[October 6, 1794.] Gentlemen: I thank you sincerely for your affectionate address. I feel as I ought what is personal to me; and I cannot but be particularly pleased with the enlightened and patriotic attachment which is manifested towards our happy constitution and the laws. When we look round and behold the universally acknowledged prosperity, which blesses every part of the U States, facts no less unequivocal than those which are the lamented occasion of our present meeting were necessary to persuade us that any portion of our fellow citizens could be so deficient in descernment or virtue as to attempt to disturb a situation, which instead of murmurs and tumults calls for our warmest gratitude to heaven and our earnest endeavours to preserve and prolong so favoured a lot. Let us hope that the delusion cannot be lasting, that reason will speedily regain her empire, and the laws their just authority where they have lost it. Let the wise and the virtuous unite their efforts to reclaim the misguided and to detect and defeat the acts of the factious. The union of good men is a basis on which the security of our internal peace and the stability of our government may safely rest. It will always prove an adequate rampart against the vicious and disorderly. In any case in which it may be indispensable to raise the sword of Justice against obstinate offenders, I shall deprecate the necessity of deviating from a favourite aim, to establish the authority of the laws in the affections of all rather than in the fears of any. [Accept a reciprocation of good wishes for yourselves and your fellow Citizens.]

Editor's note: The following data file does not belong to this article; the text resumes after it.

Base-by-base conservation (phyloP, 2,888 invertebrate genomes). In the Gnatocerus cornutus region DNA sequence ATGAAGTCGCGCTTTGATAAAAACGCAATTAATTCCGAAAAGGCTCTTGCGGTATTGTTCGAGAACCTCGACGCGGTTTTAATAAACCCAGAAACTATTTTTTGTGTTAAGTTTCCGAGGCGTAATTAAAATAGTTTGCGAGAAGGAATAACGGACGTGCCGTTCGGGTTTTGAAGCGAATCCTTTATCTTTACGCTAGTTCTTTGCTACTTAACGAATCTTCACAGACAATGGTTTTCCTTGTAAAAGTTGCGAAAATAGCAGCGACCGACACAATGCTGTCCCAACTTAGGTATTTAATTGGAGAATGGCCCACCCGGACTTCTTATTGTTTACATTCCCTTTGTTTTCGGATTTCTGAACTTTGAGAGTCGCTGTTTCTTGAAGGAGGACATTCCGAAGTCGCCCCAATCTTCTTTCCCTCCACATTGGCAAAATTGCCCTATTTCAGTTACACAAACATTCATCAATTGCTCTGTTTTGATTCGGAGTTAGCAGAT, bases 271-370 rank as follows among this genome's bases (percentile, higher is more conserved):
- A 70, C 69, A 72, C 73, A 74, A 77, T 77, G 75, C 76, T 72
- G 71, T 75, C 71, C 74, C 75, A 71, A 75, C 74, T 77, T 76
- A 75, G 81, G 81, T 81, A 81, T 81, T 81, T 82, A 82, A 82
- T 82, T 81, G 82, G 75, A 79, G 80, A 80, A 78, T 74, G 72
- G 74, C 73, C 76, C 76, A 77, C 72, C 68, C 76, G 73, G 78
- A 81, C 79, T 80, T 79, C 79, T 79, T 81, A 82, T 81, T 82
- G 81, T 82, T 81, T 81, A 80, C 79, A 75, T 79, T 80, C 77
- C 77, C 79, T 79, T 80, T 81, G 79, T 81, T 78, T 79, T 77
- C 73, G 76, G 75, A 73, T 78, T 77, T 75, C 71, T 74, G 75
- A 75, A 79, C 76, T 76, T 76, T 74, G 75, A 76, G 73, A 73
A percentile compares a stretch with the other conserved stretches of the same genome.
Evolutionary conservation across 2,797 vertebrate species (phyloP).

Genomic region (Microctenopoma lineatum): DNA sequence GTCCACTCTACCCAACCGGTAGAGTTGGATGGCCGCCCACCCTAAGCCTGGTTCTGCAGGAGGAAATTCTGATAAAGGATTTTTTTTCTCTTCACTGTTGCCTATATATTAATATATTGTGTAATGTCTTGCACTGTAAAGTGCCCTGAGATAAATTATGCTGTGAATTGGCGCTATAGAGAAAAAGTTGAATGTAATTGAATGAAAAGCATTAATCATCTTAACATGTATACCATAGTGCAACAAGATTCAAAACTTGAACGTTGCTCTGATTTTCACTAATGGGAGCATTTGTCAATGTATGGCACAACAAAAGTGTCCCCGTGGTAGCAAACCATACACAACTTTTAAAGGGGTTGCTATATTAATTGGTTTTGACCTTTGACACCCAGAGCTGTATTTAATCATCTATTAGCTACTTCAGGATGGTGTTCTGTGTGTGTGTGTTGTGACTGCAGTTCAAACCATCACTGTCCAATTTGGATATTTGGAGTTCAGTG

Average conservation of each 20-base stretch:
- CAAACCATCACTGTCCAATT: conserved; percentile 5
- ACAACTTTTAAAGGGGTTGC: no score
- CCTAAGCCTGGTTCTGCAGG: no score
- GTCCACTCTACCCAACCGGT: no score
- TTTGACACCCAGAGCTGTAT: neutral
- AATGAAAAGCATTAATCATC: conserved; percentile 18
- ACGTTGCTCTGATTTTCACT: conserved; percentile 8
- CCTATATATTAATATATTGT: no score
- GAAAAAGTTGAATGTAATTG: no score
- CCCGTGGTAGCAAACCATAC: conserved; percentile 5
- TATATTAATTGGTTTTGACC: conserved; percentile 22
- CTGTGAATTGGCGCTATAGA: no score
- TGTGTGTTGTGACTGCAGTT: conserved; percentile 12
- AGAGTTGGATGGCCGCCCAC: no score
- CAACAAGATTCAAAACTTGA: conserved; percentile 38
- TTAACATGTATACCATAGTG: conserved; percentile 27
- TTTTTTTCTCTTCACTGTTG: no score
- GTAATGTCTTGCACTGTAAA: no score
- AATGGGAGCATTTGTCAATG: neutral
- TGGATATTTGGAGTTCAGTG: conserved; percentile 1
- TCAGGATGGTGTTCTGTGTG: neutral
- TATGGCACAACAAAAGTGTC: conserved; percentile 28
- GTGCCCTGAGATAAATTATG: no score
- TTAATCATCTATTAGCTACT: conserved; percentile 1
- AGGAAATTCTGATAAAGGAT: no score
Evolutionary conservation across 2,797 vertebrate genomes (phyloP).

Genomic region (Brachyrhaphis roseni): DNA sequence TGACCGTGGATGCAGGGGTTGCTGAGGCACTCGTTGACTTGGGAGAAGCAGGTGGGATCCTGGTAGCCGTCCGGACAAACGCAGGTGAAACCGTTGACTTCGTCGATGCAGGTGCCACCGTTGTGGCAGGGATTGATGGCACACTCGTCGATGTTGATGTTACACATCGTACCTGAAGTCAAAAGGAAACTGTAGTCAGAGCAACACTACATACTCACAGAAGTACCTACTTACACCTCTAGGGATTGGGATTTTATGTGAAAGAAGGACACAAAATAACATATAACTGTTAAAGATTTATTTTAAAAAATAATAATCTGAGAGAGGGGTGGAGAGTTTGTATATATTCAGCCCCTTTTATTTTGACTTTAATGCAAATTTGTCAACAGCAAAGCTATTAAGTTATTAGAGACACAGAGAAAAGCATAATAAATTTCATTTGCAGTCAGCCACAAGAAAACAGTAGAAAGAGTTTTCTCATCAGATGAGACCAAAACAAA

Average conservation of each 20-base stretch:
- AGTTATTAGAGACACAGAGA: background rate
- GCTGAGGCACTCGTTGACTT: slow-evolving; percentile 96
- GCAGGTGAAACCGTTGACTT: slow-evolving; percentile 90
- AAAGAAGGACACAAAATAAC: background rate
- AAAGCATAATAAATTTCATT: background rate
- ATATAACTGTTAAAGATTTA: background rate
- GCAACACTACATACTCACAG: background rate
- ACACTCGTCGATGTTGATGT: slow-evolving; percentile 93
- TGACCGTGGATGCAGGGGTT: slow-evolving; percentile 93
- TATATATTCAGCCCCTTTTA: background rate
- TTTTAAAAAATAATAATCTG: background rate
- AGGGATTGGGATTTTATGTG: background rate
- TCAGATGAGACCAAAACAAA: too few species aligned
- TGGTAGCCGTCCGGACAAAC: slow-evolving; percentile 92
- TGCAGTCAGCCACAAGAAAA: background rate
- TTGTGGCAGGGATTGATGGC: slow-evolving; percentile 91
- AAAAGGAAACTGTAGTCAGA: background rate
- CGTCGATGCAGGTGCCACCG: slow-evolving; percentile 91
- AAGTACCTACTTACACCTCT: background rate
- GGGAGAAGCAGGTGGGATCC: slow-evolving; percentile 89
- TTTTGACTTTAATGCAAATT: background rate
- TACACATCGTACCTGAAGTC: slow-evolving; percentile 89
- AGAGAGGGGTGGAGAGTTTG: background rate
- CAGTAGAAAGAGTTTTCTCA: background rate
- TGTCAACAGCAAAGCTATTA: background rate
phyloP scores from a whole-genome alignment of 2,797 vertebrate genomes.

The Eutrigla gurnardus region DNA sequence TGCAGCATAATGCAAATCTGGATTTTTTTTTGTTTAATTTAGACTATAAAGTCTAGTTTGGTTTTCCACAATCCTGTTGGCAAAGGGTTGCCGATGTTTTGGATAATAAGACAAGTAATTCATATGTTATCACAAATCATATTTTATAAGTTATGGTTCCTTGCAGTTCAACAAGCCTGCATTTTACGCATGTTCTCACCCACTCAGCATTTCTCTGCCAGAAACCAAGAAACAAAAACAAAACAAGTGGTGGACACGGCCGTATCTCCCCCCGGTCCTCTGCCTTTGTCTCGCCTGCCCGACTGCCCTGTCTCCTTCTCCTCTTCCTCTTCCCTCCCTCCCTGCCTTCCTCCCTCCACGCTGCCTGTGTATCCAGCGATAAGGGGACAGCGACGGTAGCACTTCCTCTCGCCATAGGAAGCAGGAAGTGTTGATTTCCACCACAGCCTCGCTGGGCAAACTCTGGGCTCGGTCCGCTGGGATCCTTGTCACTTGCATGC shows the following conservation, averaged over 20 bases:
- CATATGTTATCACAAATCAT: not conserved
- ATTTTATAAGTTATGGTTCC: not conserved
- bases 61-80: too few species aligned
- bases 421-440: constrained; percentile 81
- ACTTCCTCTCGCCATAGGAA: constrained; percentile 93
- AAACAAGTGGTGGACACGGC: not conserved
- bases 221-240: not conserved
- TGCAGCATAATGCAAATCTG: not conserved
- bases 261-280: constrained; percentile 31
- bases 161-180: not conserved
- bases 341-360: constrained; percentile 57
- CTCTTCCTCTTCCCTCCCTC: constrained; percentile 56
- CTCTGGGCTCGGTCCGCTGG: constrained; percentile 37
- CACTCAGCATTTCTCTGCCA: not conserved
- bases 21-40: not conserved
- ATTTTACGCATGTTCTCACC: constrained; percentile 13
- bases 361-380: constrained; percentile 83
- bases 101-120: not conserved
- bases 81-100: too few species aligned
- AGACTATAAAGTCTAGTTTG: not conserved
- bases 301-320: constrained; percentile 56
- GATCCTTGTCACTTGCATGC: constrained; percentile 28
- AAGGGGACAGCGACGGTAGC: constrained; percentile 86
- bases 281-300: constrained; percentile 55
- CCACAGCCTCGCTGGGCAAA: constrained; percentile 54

The land up to that time had been rented from the Penn family. By 1801, the government purchased the 27 acres of post property from the heirs of William Penn for $664.20. Washingtonburg became known as Carlisle Barracks.The grounds were the perfect place to hold the Annual Market at Washingtonburg. The vendors and reenactors where the perfect match to give the day the "living history" feel.
Shopping for colonial items
B. R. Delaney, is an Indian reenactor who was camping outside the Living History Encampment area. He was resting in his deerskin blanket outside of his teepee supported by an canoe oar. A grouse was cooking on an open pit fire while a turkey ready to skin was hanging to his right. He represented the Munsee Indians which were an American tribe of the Delaware family. They resided along the Delaware River, and in New York, Pennsylvania, and New Jersey. The feathers both through his ears and nose set him apart from the other Indians that were represented at Washingtonburg.